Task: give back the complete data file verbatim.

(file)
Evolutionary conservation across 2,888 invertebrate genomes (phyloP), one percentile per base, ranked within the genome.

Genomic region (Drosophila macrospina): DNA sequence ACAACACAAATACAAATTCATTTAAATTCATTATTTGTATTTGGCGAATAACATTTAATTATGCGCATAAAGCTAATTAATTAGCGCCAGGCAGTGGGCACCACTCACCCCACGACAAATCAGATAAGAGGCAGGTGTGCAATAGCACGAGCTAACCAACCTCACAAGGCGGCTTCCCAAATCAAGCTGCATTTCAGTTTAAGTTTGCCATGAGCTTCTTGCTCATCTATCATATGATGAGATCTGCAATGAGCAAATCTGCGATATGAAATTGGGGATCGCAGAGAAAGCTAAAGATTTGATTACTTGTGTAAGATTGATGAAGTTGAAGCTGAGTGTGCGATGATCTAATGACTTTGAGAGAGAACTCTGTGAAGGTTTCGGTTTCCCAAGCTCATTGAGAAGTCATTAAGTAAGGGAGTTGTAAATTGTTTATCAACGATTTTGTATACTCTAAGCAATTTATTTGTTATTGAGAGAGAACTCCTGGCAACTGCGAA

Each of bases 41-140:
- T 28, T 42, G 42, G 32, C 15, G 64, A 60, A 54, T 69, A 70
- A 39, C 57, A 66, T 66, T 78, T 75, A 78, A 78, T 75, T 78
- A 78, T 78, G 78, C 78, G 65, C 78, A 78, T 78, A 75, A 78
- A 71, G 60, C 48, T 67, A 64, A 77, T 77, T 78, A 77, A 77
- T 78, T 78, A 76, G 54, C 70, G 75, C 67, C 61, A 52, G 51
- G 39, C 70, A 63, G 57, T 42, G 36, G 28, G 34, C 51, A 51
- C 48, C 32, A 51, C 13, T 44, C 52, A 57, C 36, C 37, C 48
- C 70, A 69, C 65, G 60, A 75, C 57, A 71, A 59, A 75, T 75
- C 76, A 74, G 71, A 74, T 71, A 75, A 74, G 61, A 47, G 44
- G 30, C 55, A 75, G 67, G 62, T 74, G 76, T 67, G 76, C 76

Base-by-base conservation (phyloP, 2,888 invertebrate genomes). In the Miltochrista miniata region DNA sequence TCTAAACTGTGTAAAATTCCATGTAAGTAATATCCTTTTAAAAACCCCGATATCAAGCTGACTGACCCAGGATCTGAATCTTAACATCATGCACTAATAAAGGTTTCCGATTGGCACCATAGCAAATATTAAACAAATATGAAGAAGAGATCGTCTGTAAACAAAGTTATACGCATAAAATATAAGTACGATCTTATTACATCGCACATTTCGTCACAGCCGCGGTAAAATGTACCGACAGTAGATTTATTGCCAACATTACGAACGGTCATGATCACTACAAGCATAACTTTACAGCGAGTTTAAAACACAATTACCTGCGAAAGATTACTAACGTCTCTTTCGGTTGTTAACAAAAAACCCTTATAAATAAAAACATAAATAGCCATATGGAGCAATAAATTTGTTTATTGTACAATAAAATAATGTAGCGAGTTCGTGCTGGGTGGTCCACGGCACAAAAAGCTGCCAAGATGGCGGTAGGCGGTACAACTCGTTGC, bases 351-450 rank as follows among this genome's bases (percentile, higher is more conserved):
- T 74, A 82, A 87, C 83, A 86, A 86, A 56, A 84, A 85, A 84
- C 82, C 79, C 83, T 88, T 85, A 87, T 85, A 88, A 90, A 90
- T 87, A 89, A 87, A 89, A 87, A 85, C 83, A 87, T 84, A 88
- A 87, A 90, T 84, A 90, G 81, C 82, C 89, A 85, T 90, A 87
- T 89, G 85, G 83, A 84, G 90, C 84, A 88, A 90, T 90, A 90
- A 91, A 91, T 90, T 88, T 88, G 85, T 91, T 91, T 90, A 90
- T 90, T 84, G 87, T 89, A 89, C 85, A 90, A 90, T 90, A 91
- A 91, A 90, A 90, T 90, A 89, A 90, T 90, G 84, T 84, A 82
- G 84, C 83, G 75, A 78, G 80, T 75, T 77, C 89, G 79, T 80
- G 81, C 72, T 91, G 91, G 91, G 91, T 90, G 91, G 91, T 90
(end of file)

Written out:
Evolutionary conservation across 2,888 invertebrate genomes (phyloP), one percentile per base, ranked within the genome.

Genomic region (Drosophila macrospina): DNA sequence ACAACACAAATACAAATTCATTTAAATTCATTATTTGTATTTGGCGAATAACATTTAATTATGCGCATAAAGCTAATTAATTAGCGCCAGGCAGTGGGCACCACTCACCCCACGACAAATCAGATAAGAGGCAGGTGTGCAATAGCACGAGCTAACCAACCTCACAAGGCGGCTTCCCAAATCAAGCTGCATTTCAGTTTAAGTTTGCCATGAGCTTCTTGCTCATCTATCATATGATGAGATCTGCAATGAGCAAATCTGCGATATGAAATTGGGGATCGCAGAGAAAGCTAAAGATTTGATTACTTGTGTAAGATTGATGAAGTTGAAGCTGAGTGTGCGATGATCTAATGACTTTGAGAGAGAACTCTGTGAAGGTTTCGGTTTCCCAAGCTCATTGAGAAGTCATTAAGTAAGGGAGTTGTAAATTGTTTATCAACGATTTTGTATACTCTAAGCAATTTATTTGTTATTGAGAGAGAACTCCTGGCAACTGCGAA

Each of bases 41-140:
- T 28, T 42, G 42, G 32, C 15, G 64, A 60, A 54, T 69, A 70
- A 39, C 57, A 66, T 66, T 78, T 75, A 78, A 78, T 75, T 78
- A 78, T 78, G 78, C 78, G 65, C 78, A 78, T 78, A 75, A 78
- A 71, G 60, C 48, T 67, A 64, A 77, T 77, T 78, A 77, A 77
- T 78, T 78, A 76, G 54, C 70, G 75, C 67, C 61, A 52, G 51
- G 39, C 70, A 63, G 57, T 42, G 36, G 28, G 34, C 51, A 51
- C 48, C 32, A 51, C 13, T 44, C 52, A 57, C 36, C 37, C 48
- C 70, A 69, C 65, G 60, A 75, C 57, A 71, A 59, A 75, T 75
- C 76, A 74, G 71, A 74, T 71, A 75, A 74, G 61, A 47, G 44
- G 30, C 55, A 75, G 67, G 62, T 74, G 76, T 67, G 76, C 76

Base-by-base conservation (phyloP, 2,888 invertebrate genomes). In the Miltochrista miniata region DNA sequence TCTAAACTGTGTAAAATTCCATGTAAGTAATATCCTTTTAAAAACCCCGATATCAAGCTGACTGACCCAGGATCTGAATCTTAACATCATGCACTAATAAAGGTTTCCGATTGGCACCATAGCAAATATTAAACAAATATGAAGAAGAGATCGTCTGTAAACAAAGTTATACGCATAAAATATAAGTACGATCTTATTACATCGCACATTTCGTCACAGCCGCGGTAAAATGTACCGACAGTAGATTTATTGCCAACATTACGAACGGTCATGATCACTACAAGCATAACTTTACAGCGAGTTTAAAACACAATTACCTGCGAAAGATTACTAACGTCTCTTTCGGTTGTTAACAAAAAACCCTTATAAATAAAAACATAAATAGCCATATGGAGCAATAAATTTGTTTATTGTACAATAAAATAATGTAGCGAGTTCGTGCTGGGTGGTCCACGGCACAAAAAGCTGCCAAGATGGCGGTAGGCGGTACAACTCGTTGC, bases 351-450 rank as follows among this genome's bases (percentile, higher is more conserved):
- T 74, A 82, A 87, C 83, A 86, A 86, A 56, A 84, A 85, A 84
- C 82, C 79, C 83, T 88, T 85, A 87, T 85, A 88, A 90, A 90
- T 87, A 89, A 87, A 89, A 87, A 85, C 83, A 87, T 84, A 88
- A 87, A 90, T 84, A 90, G 81, C 82, C 89, A 85, T 90, A 87
- T 89, G 85, G 83, A 84, G 90, C 84, A 88, A 90, T 90, A 90
- A 91, A 91, T 90, T 88, T 88, G 85, T 91, T 91, T 90, A 90
- T 90, T 84, G 87, T 89, A 89, C 85, A 90, A 90, T 90, A 91
- A 91, A 90, A 90, T 90, A 89, A 90, T 90, G 84, T 84, A 82
- G 84, C 83, G 75, A 78, G 80, T 75, T 77, C 89, G 79, T 80
- G 81, C 72, T 91, G 91, G 91, G 91, T 90, G 91, G 91, T 90